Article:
You underestimate the power of greed.
You underestimate the power of greed.
I was only replying to the statement that the insurers are taking massive profits compared to their costs. The MLR was instituted to limit profit vs costs.
The overall cost of our healthcare insurance is higher and I did not refute that.
In the US, you may want to look up the Medical Loss Ratios now in effect. There is some wiggle room in these but to call the profits "massive" with the current MLRs is only accurate if you look at overall dollars. If you look at percentages, the profits are no longer massive.
The UAW claimed the same thing when the auto industry in the US started looking at robots.
You are making the assumption that politicians have enough working grey matter between their ears to be able to understand these things. Many of them do not. Many of those most fearful and hateful of firearms are those that know the least about them. At least a very knowledgeable gun hater knows what they are talking about and even they may back silly laws on the principle that any law is better than no law.
The irony here is that right now, you work for the man, that man is rich, and you do not like it. In your future you described, you would be working for the man, that man is the lazy masses that do not have to work while you do, and you claim to like it. The only thing that changed in your world is the number of people that make up "the man."
The problem with that future ideal world you described is that either everyone has the same amount of skin in the game or there will always be folks that are getting pissed on.
The problem with a proper study upon violent video games and its impact on anti-social behavior is that you have to also expand it to gaming in general. The researcher would have to find a statistically significant number of gamers of violent games and a second set of gamers that only plays non-violent games and has little to no exposure to so called violent games. An additional problem would be showing that any conclusion was truly due to gaming rather than that the people attracted to violent games (or games in general) are not predisposed to being anti-social.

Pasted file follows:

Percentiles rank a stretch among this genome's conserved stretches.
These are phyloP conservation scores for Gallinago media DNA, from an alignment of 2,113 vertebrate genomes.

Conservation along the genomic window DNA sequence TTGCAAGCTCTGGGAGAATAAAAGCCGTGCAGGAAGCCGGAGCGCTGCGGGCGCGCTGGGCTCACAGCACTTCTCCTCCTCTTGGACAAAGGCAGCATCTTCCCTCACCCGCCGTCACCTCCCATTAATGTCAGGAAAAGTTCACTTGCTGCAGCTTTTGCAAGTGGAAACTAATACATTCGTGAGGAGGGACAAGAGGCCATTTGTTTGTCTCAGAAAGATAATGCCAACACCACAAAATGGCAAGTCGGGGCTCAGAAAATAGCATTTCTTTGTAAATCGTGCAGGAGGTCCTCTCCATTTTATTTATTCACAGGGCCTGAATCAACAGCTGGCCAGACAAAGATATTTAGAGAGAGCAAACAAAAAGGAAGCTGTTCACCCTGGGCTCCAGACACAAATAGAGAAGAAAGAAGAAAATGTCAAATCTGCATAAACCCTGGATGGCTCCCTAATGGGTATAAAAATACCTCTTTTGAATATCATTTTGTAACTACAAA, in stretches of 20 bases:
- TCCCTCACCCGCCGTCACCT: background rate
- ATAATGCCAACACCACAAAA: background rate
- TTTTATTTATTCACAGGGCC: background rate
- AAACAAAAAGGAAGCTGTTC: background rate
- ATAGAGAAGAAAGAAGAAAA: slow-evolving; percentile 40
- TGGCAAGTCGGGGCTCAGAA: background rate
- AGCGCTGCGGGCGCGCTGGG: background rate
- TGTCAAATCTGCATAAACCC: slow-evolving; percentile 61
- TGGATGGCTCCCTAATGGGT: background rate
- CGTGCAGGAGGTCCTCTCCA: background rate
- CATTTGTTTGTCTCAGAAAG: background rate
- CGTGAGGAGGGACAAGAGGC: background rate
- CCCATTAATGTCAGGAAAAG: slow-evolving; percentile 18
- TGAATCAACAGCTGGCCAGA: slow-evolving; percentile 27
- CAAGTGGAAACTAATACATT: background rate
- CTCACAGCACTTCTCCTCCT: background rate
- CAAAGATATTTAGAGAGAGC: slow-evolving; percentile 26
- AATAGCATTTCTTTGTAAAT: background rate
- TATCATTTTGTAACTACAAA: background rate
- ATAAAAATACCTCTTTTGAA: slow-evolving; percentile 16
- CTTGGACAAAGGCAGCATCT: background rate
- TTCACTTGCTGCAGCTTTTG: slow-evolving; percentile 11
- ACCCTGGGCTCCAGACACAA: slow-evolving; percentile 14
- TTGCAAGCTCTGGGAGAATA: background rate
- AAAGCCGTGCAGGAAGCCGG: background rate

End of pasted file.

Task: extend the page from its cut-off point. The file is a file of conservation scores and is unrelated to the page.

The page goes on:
Silly rabbit. Rules are for people, not governments.
This is false, depending upon your definition of delivery driver. In many areas, UPS and FedEx have been using USPS for the last mile delivery. UPS and FedEx accept the package, they ship it around, and then have USPS deliver locally. It is not used everywhere and also tends to be dependent upon the size of the package. I have received some items this way in the past year from both services. Thus, to say that UPS and FedEx always comes in by delivery driver is only correct if you mean the delivery driver may be employed by either UPS, FedEx, or USPS.
To think that a single payer system only thinks about "the most net good to all their patients" and then implying that they have your back is overly simplistic and optimistic. The difference between a single payer and multi-payer system is the number of entities screwing you. You are still getting screwed regardless of the system.
Define onerous. Shooters and the anti-gun crowd will have vastly differing amounts in mind when asked the same question.
Then, by extension, Apple, Google, and a few hundred more companies should also go away because of their histories or their recent and current activities. Once you are for profit you become a dirt bag. Once you grow to a certain large size, you become even worse. That is just how it is.
That seems a bit short sighted. What about the classic enthusiasts coming up behind you, prehaps your children who might want to restore the car he remembers doing family holiday in from todays line up of cars?
With all the electronics that are in cars these days, they will likey be called something other than classics (mostly reserved for what we consider to be classic cars today) and you are out of luck unless you have the training and access to diagnostic equipment.
I disagree - if more corporations were playing the game honestly, and actually shouldering their share of the tax burden,...
At issue is an agreed upon value for the share each tax payer has.
The corporations you speak of probably believe that they are paying their share - especially since they are following the tax law. You believe that their share should be larger than what they are really paying.
There are a few things virtually every tax paying entity has in common:
- they believe that they pay their share or more than their share
- they believe that someone else does not pay their share
A lawyer could enumerate all the things the app does and doesn't do, in absolutely clear language,...
Clear language? Legalese is about as far from clear as one can get.
Is it possible that software is not like anything else, that it is meant to be discarded: that the whole point is to always see it as a soap bubble?